Filarial infections are tropical diseases caused by nematodes of the Onchocercidae family such as Mansonella perstans. The infective larvae (L3) are transmitted into the skin of vertebrate hosts by blood-feeding vectors. Many filarial species settle in the serous cavities including M. perstans in humans and L. sigmodontis, a well-established model of filariasis in mice. L. sigmodontis L3 migrate to the pleural cavity where they moult into L4 around day 9 and into male and female adult worms around day 30. Little is known of the early phase of the parasite life cycle, after the L3 is inoculated in the dermis by the vector and enters the afferent lymphatic vessels and before the moulting processes in the pleural cavity. Here we reveal a pulmonary phase associated with lung damage characterized by haemorrhages and granulomas suggesting L3 reach the lung via pulmonary capillaries and damage the endothelium and parenchyma by crossing them to enter the pleural cavity. This study also provides evidence for a transient inflammation in the lung characterized by a very early recruitment of neutrophils associated with high expression levels of S100A8 and S100A9 proteins.

Zika virus-like particle (VLP) based vaccine

by Hélène Boigard, Alexandra Alimova, George R. Martin, Al Katz, Paul Gottlieb, Jose M. Galarza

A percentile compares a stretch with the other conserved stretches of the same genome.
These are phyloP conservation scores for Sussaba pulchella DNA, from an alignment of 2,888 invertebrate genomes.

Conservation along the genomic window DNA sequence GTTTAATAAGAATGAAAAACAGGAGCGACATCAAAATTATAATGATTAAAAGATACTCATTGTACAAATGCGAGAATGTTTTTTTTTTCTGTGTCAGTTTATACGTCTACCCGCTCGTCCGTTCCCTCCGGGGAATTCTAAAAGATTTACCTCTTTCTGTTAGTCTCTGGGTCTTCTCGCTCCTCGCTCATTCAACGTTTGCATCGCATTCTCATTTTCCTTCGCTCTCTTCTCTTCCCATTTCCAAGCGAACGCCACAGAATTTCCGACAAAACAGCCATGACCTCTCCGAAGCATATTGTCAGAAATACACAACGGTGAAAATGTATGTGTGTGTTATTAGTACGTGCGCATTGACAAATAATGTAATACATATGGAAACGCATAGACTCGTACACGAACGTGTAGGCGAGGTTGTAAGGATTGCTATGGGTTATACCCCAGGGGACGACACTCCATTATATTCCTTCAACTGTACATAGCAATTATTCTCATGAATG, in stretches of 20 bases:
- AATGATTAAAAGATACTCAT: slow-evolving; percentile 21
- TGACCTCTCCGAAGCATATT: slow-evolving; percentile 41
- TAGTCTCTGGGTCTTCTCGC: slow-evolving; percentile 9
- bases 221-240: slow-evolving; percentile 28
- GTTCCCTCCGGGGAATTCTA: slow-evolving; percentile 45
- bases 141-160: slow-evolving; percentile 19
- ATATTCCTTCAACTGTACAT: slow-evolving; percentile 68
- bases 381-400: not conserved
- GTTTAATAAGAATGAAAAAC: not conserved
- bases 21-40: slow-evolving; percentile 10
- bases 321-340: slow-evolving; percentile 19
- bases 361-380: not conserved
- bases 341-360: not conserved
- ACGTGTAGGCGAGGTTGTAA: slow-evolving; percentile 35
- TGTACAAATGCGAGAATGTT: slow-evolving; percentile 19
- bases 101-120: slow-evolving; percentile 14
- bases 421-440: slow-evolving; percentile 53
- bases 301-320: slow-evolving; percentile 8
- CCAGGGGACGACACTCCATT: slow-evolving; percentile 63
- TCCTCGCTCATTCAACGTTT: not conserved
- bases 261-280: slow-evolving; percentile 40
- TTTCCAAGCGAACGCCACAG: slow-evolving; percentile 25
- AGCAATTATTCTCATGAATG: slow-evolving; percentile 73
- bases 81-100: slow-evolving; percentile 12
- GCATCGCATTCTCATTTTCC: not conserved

The newly emerged mosquito-borne Zika virus poses a major public challenge due to its ability to cause significant birth defects and neurological disorders. The impact of sexual transmission is unclear but raises further concerns about virus dissemination. No specific treatment or vaccine is currently available, thus the development of a safe and effective vaccine is paramount. Here we describe a novel strategy to assemble Zika virus-like particles (VLPs) by co-expressing the structural (CprME) and non-structural (NS2B/NS3) proteins, and demonstrate their effectiveness as vaccines. VLPs are produced in a suspension culture of mammalian cells and self-assembled into particles closely resembling Zika viruses as shown by electron microscopy studies. We tested various VLP vaccines and compared them to analogous compositions of an inactivated Zika virus (In-ZIKV) used as a reference. VLP immunizations elicited high titers of antibodies, as did the In-ZIKV controls. However, in mice the VLP vaccine stimulated significantly higher virus neutralizing antibody titers than comparable formulations of the In-ZIKV vaccine. The serum neutralizing activity elicited by the VLP vaccine was enhanced using a higher VLP dose and with the addition of an adjuvant, reaching neutralizing titers greater than those detected in the serum of a patient who recovered from a Zika infection in Brazil in 2015. Discrepancies in neutralization levels between the VLP vaccine and the In-ZIKV suggest that chemical inactivation has deleterious effects on neutralizing epitopes within the E protein. This along with the inability of a VLP vaccine to cause infection makes it a preferable candidate for vaccine development.